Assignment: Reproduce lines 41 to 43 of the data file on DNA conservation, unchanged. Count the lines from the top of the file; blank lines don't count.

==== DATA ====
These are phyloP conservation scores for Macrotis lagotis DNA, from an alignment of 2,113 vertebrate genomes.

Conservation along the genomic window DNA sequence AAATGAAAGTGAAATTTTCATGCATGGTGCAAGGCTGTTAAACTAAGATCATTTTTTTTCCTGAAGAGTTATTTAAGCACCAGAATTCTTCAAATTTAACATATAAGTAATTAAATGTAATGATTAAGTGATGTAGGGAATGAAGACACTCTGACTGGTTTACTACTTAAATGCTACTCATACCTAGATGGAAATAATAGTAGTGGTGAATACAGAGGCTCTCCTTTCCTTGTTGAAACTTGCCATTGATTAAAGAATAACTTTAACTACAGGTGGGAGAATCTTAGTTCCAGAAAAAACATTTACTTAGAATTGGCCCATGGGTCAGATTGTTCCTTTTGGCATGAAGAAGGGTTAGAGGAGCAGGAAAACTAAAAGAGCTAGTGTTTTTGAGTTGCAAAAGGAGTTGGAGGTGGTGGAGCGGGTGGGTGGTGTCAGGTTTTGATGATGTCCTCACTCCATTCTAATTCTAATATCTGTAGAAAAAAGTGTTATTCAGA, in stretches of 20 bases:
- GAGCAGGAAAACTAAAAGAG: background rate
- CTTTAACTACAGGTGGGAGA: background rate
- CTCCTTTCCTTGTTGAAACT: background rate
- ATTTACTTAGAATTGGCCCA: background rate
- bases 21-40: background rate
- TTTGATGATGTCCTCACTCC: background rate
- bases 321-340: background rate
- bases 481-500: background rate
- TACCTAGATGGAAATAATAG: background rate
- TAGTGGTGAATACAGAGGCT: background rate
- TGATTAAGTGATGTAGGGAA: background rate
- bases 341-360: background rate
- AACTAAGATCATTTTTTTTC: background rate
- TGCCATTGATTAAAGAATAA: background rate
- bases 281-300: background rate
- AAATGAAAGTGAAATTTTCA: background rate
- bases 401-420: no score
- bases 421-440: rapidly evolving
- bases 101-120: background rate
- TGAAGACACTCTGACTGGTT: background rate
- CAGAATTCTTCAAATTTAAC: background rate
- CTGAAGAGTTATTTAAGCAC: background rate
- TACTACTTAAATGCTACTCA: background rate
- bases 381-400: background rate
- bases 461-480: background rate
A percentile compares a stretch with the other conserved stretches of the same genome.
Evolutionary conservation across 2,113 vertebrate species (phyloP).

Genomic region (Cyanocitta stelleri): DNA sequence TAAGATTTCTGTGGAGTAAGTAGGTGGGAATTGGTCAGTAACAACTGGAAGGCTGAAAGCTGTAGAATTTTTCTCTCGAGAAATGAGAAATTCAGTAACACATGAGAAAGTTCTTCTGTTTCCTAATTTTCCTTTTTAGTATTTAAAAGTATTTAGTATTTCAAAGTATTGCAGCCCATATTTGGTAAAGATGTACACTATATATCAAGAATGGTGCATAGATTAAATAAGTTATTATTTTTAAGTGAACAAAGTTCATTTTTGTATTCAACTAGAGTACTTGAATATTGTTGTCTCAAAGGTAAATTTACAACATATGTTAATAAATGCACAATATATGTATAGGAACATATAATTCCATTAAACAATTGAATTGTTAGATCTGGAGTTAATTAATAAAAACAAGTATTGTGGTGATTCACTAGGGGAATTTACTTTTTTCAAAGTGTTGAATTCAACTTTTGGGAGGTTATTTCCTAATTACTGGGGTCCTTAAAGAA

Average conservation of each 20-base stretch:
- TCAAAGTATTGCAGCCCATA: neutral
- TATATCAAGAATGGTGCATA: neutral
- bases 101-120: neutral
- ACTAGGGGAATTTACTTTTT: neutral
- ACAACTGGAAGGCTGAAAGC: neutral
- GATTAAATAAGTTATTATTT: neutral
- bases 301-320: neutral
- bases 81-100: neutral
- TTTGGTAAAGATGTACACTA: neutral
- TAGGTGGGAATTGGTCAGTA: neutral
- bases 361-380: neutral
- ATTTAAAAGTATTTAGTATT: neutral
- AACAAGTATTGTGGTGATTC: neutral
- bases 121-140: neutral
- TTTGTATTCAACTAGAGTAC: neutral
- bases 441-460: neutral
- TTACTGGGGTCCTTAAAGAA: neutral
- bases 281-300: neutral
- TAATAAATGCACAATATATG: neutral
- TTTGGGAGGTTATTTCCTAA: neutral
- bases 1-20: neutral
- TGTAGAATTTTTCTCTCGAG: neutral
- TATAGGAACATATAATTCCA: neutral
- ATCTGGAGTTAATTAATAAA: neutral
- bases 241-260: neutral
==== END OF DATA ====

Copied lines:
- TAGGTGGGAATTGGTCAGTA: neutral
- bases 361-380: neutral
- ATTTAAAAGTATTTAGTATT: neutral